Then I drove finally to my destination, my family waiting for me in Gensan. It was dusk already when I descended from Manlungon (Sarangani Province) as the sky greeted me with a fire-colored view. All was well when I arrived, like when I was a kid playing outside our home, catching my family at dinner time.

The Road

The following day, after a sumptuous breakfast with my Aunt Nep-nep (Papa’s 2nd cousin), we hit the road again, this time with Papa, Chito, my nephew, Gerger, and niece, Hannah, as my passengers.

They will be my passengers for the rest of the trip which would total about 1,200 kilometers covering 10 provinces and two major cities of Southern Mindanao in three days. We spent our 2nd night in Lake Sebu (South Cotabato), then we took the road to Tacurong (Sultan Kudarat) on our way back to the Davao region via Makilala (North Cotabato).

Technically, we spent more time on the road on our waking hours than the time we spent on sleep and meals.

All the roads that we passed through were already paved, except the one of the mountain resorts overlooking Lake Sebu. However, all concrete roads come in different widths or lanes and even ‘roughness’.

Some roads are familiar to me being a traveler since I was a kid tagging along my father’s seminars and meetings. Some roads evoke painful memories that I wish I would not have passed again. Some roads are happy memory lanes while other lanes are nostalgic. But roads are not end in themselves, they are simply a passage from one point to another. Driving through these roads with my loved ones is something that I will cherish for the rest of my life.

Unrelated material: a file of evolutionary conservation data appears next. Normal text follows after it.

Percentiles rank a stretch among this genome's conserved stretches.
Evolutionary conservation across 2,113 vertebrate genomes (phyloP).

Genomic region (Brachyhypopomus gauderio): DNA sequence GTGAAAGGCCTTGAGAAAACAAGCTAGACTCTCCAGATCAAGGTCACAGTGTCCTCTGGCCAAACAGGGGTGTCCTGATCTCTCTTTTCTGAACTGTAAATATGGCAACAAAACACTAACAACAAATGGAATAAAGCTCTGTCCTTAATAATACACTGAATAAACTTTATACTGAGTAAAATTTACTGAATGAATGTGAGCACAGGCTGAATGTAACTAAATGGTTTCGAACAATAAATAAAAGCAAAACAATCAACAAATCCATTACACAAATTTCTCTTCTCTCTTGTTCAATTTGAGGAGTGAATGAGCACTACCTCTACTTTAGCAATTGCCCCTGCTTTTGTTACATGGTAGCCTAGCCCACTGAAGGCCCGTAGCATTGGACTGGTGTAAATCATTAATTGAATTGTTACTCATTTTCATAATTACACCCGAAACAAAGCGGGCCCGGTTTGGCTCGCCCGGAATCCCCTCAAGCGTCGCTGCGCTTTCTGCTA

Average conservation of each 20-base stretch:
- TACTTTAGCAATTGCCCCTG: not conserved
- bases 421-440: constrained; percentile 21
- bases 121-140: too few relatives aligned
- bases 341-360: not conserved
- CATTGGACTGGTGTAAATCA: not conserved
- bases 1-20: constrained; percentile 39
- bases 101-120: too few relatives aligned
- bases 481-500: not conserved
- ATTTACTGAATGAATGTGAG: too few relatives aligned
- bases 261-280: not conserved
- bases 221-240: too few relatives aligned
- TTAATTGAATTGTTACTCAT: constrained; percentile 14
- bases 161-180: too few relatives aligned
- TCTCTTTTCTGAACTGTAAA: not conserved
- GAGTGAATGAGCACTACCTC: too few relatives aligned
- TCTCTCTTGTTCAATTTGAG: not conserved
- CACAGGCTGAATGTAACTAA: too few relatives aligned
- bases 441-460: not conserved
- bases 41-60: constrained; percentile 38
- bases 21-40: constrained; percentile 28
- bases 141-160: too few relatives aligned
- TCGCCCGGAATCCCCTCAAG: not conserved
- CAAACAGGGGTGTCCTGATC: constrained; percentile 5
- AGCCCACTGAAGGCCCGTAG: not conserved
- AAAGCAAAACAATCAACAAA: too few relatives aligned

A few years back, roads in Mindanao were clear indicators of its economic situation. A Mindanaoan undersecretary once quipped, “In Mindanao, where the good roads end, the problem begins” (ADB 2017).

This year, there was another 2.4 billion worth of high-impact infrastructure projects to further enhance Mindanao’s inclusive growth. However, there seemed to be a disconnect when OCTA Research reported that Mindanao has the “highest percent of Filipinos who considered their families food-poor” (Phil.Star 2023).